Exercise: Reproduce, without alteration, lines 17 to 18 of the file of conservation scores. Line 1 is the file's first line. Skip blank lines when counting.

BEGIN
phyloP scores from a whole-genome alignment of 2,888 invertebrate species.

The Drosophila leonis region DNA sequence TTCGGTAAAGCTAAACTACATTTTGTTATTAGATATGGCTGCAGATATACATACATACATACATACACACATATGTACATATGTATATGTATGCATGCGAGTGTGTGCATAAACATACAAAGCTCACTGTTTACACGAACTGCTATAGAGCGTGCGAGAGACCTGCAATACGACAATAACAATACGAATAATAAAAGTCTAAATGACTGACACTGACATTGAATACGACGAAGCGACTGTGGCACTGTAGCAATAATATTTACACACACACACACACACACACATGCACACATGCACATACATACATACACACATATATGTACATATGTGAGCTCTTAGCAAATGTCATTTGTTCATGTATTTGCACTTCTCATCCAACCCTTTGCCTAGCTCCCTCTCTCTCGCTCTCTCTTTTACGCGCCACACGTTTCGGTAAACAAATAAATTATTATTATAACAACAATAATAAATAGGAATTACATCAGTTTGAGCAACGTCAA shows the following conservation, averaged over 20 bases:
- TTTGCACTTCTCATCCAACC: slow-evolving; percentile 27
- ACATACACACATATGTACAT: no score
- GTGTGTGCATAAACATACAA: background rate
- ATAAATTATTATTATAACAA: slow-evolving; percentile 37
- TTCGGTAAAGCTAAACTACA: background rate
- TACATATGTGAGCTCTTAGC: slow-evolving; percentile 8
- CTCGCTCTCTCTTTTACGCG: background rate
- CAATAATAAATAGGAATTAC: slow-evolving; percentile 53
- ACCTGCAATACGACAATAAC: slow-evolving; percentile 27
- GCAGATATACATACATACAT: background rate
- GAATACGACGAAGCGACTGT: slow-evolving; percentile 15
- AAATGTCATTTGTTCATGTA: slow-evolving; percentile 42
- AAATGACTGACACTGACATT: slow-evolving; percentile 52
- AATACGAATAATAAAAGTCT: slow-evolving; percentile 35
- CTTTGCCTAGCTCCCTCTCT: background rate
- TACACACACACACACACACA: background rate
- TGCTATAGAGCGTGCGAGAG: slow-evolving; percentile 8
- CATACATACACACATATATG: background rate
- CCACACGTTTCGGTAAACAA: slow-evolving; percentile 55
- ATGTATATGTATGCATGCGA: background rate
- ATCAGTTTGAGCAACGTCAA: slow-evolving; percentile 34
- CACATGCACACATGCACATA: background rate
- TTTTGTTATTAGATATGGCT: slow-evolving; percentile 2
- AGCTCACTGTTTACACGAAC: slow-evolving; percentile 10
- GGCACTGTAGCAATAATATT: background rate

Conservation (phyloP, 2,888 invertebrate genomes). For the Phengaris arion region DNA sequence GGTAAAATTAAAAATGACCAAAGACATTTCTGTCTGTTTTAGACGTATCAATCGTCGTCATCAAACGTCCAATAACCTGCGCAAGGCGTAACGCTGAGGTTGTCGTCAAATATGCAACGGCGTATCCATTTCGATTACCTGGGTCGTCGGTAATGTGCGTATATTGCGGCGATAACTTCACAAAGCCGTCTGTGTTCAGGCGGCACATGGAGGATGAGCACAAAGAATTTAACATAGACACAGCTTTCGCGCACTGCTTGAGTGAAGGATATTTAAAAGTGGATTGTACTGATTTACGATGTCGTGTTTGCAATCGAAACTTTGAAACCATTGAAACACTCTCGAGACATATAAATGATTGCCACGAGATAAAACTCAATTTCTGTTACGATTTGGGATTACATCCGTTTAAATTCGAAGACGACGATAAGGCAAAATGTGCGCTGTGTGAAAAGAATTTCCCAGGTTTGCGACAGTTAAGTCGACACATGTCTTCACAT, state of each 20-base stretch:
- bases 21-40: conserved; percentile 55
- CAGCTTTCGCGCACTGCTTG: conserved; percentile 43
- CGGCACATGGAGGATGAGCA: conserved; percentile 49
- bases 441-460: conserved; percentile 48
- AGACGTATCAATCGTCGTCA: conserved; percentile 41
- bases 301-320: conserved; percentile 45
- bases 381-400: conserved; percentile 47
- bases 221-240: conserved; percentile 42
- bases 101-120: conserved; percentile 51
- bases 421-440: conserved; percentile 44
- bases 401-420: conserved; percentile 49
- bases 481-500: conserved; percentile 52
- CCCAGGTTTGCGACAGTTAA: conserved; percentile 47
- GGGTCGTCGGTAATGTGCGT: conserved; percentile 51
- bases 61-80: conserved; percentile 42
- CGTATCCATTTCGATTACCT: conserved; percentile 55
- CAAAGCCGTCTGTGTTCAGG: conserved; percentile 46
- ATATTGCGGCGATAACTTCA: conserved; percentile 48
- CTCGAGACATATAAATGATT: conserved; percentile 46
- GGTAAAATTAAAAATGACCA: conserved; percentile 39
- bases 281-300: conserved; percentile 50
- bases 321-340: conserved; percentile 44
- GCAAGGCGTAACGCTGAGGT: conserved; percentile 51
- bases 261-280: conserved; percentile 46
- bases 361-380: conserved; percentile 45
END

- CTTTGCCTAGCTCCCTCTCT: background rate
- TACACACACACACACACACA: background rate